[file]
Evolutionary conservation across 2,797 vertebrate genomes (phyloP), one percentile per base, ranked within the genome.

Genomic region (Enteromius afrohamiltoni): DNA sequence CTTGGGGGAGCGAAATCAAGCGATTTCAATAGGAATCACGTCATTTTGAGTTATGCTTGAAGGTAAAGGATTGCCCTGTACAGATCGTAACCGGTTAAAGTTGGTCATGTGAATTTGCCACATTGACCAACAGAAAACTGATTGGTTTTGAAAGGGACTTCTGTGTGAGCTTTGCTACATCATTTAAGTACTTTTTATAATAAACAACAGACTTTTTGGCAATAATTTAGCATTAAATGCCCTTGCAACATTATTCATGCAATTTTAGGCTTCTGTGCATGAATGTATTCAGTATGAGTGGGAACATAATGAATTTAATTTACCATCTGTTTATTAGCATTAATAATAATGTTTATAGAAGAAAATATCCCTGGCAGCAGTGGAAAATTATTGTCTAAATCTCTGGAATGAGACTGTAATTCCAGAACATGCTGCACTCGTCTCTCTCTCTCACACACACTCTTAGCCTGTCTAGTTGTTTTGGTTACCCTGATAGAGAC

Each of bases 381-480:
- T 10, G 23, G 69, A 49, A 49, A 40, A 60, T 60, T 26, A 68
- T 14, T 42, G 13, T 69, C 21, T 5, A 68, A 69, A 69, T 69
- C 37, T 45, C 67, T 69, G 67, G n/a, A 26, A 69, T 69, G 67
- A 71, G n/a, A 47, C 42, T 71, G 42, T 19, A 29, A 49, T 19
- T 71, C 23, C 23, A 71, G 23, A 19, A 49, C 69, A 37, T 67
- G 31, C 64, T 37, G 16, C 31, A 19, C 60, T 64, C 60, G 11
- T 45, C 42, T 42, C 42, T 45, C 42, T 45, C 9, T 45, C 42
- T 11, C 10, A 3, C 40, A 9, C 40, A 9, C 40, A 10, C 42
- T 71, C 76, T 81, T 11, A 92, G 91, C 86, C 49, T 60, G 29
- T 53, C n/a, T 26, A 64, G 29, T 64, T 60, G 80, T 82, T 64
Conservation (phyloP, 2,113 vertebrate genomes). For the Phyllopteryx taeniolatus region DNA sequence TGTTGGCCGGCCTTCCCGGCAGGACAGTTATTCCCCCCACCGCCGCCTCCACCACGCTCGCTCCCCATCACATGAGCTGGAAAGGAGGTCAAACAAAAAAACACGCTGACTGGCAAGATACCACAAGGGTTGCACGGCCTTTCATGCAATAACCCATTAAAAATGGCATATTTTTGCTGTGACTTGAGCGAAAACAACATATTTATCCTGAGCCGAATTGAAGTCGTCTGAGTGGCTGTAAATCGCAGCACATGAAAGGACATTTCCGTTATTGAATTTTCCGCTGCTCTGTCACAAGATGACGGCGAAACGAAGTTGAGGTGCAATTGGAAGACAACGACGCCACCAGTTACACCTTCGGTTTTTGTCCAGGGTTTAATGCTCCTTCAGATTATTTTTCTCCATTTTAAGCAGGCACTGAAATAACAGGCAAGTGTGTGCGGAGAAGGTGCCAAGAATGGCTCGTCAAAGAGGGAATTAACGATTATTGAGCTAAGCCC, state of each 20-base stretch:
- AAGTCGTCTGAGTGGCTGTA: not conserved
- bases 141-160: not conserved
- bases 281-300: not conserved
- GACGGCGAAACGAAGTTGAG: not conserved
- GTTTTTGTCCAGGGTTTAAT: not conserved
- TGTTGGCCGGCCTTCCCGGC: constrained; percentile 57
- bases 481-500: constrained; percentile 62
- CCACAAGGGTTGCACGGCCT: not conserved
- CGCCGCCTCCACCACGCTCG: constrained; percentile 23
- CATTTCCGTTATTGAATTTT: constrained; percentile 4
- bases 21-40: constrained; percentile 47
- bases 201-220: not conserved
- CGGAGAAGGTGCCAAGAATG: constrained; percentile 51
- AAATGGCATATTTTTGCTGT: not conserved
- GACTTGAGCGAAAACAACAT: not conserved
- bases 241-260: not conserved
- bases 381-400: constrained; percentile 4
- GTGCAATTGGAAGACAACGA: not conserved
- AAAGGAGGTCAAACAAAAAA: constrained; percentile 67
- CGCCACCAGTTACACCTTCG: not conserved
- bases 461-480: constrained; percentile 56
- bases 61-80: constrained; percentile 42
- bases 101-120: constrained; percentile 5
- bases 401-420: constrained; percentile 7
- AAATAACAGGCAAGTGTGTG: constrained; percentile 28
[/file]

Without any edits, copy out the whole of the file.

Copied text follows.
Evolutionary conservation across 2,797 vertebrate genomes (phyloP), one percentile per base, ranked within the genome.

Genomic region (Enteromius afrohamiltoni): DNA sequence CTTGGGGGAGCGAAATCAAGCGATTTCAATAGGAATCACGTCATTTTGAGTTATGCTTGAAGGTAAAGGATTGCCCTGTACAGATCGTAACCGGTTAAAGTTGGTCATGTGAATTTGCCACATTGACCAACAGAAAACTGATTGGTTTTGAAAGGGACTTCTGTGTGAGCTTTGCTACATCATTTAAGTACTTTTTATAATAAACAACAGACTTTTTGGCAATAATTTAGCATTAAATGCCCTTGCAACATTATTCATGCAATTTTAGGCTTCTGTGCATGAATGTATTCAGTATGAGTGGGAACATAATGAATTTAATTTACCATCTGTTTATTAGCATTAATAATAATGTTTATAGAAGAAAATATCCCTGGCAGCAGTGGAAAATTATTGTCTAAATCTCTGGAATGAGACTGTAATTCCAGAACATGCTGCACTCGTCTCTCTCTCTCACACACACTCTTAGCCTGTCTAGTTGTTTTGGTTACCCTGATAGAGAC

Each of bases 381-480:
- T 10, G 23, G 69, A 49, A 49, A 40, A 60, T 60, T 26, A 68
- T 14, T 42, G 13, T 69, C 21, T 5, A 68, A 69, A 69, T 69
- C 37, T 45, C 67, T 69, G 67, G n/a, A 26, A 69, T 69, G 67
- A 71, G n/a, A 47, C 42, T 71, G 42, T 19, A 29, A 49, T 19
- T 71, C 23, C 23, A 71, G 23, A 19, A 49, C 69, A 37, T 67
- G 31, C 64, T 37, G 16, C 31, A 19, C 60, T 64, C 60, G 11
- T 45, C 42, T 42, C 42, T 45, C 42, T 45, C 9, T 45, C 42
- T 11, C 10, A 3, C 40, A 9, C 40, A 9, C 40, A 10, C 42
- T 71, C 76, T 81, T 11, A 92, G 91, C 86, C 49, T 60, G 29
- T 53, C n/a, T 26, A 64, G 29, T 64, T 60, G 80, T 82, T 64
Conservation (phyloP, 2,113 vertebrate genomes). For the Phyllopteryx taeniolatus region DNA sequence TGTTGGCCGGCCTTCCCGGCAGGACAGTTATTCCCCCCACCGCCGCCTCCACCACGCTCGCTCCCCATCACATGAGCTGGAAAGGAGGTCAAACAAAAAAACACGCTGACTGGCAAGATACCACAAGGGTTGCACGGCCTTTCATGCAATAACCCATTAAAAATGGCATATTTTTGCTGTGACTTGAGCGAAAACAACATATTTATCCTGAGCCGAATTGAAGTCGTCTGAGTGGCTGTAAATCGCAGCACATGAAAGGACATTTCCGTTATTGAATTTTCCGCTGCTCTGTCACAAGATGACGGCGAAACGAAGTTGAGGTGCAATTGGAAGACAACGACGCCACCAGTTACACCTTCGGTTTTTGTCCAGGGTTTAATGCTCCTTCAGATTATTTTTCTCCATTTTAAGCAGGCACTGAAATAACAGGCAAGTGTGTGCGGAGAAGGTGCCAAGAATGGCTCGTCAAAGAGGGAATTAACGATTATTGAGCTAAGCCC, state of each 20-base stretch:
- AAGTCGTCTGAGTGGCTGTA: not conserved
- bases 141-160: not conserved
- bases 281-300: not conserved
- GACGGCGAAACGAAGTTGAG: not conserved
- GTTTTTGTCCAGGGTTTAAT: not conserved
- TGTTGGCCGGCCTTCCCGGC: constrained; percentile 57
- bases 481-500: constrained; percentile 62
- CCACAAGGGTTGCACGGCCT: not conserved
- CGCCGCCTCCACCACGCTCG: constrained; percentile 23
- CATTTCCGTTATTGAATTTT: constrained; percentile 4
- bases 21-40: constrained; percentile 47
- bases 201-220: not conserved
- CGGAGAAGGTGCCAAGAATG: constrained; percentile 51
- AAATGGCATATTTTTGCTGT: not conserved
- GACTTGAGCGAAAACAACAT: not conserved
- bases 241-260: not conserved
- bases 381-400: constrained; percentile 4
- GTGCAATTGGAAGACAACGA: not conserved
- AAAGGAGGTCAAACAAAAAA: constrained; percentile 67
- CGCCACCAGTTACACCTTCG: not conserved
- bases 461-480: constrained; percentile 56
- bases 61-80: constrained; percentile 42
- bases 101-120: constrained; percentile 5
- bases 401-420: constrained; percentile 7
- AAATAACAGGCAAGTGTGTG: constrained; percentile 28